Hackers use what’s called a “man-in-the-middle” attack. Meaning, they mimic a server. When you get online with public wifi, your computer thinks it's communicating directly with another business. But, the hacker sits in the middle and can gather your personal data if you make transactions online.

VPNs are used to stop prying eyes from tracking your user history and viewing the sites you were on. VPNs were originally designed to connect business networks with each other. But, as more third-party trackers and hackers try to access your data, VPNs offer protection. VPNs connect to smartphones, PCs and tablets through servers (even in other countries). They are a way to stay anonymous online. VPNs forward your network traffic to a network anonymously. This allows you to bypass any internet censorship or restrictions.

The best VPNs use 256-bit AES encryption or military-grade encryption. This means your personal data when you go online goes through an encrypted tunnel. It looks like gibberish to anyone that comes across it.

Best Ways to Stay Safe Online

To help you protect your identity online, stay safe with the following tips:

  • When you sign up for home insurance, ensure it includes identity theft protection for your smartphone and other mobile devices.
  • Reset your router password every few months. Ensure you change it from the default which is user ID: admin, password: admin.
  • If you're using VPNs, use them with all your electronic devices, smart devices, gaming devices and children's toys. This can reduce hacking incidents.
  • Set your internet security protection's wifi feature at home to "home" and not "public". This makes your security protection scan all devices on your network including gaming and streaming devices (Roku, PS4 Xbox, Apple TV).
  • Never use public wifi at coffee shops, airports, schools or hotels without a VPN. Why? All of your information can be tracked online and hackers might try to spoof you with fake websites.
  • Never open attachments from emails or open emails from people you don't know. Phishing incidents make email messages look like they're from legitimate companies. Set your internet security to include coverage for your emails and online shopping.
  • Ensure you update all software on your computer and phones. And, use the best internet virus protection. Try Norton, Avast or ESET. Other options include AVG, Bit Defender, McAfee or MalwareBytes.

VPN Benefits

VPNs have several benefits that make them quite resourceful.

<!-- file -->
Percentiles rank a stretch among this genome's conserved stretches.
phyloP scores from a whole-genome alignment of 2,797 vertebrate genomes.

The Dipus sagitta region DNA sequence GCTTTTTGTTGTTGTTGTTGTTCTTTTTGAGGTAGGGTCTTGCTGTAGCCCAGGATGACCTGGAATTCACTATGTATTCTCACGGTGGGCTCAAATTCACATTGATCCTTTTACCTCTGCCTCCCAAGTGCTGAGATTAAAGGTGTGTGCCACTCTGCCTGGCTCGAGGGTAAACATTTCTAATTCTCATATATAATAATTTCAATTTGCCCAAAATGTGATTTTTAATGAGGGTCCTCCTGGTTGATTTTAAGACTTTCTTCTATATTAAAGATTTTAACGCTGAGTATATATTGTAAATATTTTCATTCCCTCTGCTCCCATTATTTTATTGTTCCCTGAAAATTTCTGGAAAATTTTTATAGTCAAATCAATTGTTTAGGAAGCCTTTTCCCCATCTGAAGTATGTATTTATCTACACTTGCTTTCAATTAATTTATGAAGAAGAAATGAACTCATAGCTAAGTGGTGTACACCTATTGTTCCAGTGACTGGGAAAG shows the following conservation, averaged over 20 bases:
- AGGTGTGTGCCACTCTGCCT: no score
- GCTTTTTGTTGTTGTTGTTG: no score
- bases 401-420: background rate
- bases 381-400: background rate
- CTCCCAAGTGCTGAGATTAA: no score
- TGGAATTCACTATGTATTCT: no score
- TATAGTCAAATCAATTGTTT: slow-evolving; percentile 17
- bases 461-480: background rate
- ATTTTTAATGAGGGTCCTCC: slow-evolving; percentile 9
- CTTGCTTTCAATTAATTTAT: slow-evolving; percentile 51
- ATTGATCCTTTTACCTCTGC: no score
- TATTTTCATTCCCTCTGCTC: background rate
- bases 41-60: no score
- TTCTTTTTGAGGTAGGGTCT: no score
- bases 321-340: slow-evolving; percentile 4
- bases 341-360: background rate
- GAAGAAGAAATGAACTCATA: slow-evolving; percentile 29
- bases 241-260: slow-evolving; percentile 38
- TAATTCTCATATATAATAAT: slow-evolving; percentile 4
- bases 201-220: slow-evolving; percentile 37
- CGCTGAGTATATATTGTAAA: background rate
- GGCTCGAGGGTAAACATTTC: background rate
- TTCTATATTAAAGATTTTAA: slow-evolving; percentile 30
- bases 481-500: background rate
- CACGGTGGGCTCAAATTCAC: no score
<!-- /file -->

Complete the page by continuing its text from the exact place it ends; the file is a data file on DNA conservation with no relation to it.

These include:

  • You can hide your identity online and you can’t be tracked.
  • You can hop on private sites without anyone knowing. VPNs offer the best encryption and security.
  • You can find a VPN that specializes in high-speed connections. A VPN can help with streaming content or downloading torrents in P2P connections.

Why Free VPNs are Bad

The downside with free VPNs is that the company offering the free VPN might secretly track the sites you visit. They may sell your data to a third-party company. Hence, their “free” VPN is really giving your location and identity away. Furthermore, not every free VPN has the best service even if it doesn’t sell your data to a third-party.

Free VPNs might have fewer servers or slower connections with more traffic because they’re free. It’s one of the reasons it’s important to select a VPN from a larger company. It will have more security, better features and more servers with less traffic and faster connections.

Final Thoughts

Free VPNs are free for a reason. They might secretly sell your data. To protect yourself online, use a trusted VPN like ExpressVPN, CyberGhost or NordVPN. That way you're safe online wherever you go. And, to stay safe and protect your identity, sign up for home insurance that includes identity protection. For help with home insurance or if you have questions, contact

With, you can compare the best home insurers Canada has to offer. Compare home insurance rates.


The RATESDOTCA editorial team are experienced writers focused on sharing stories and bringing you the latest news in insurance and personal finance. Our goal is to provide Canadians with the information and resources they need to make better insurance and financial decisions.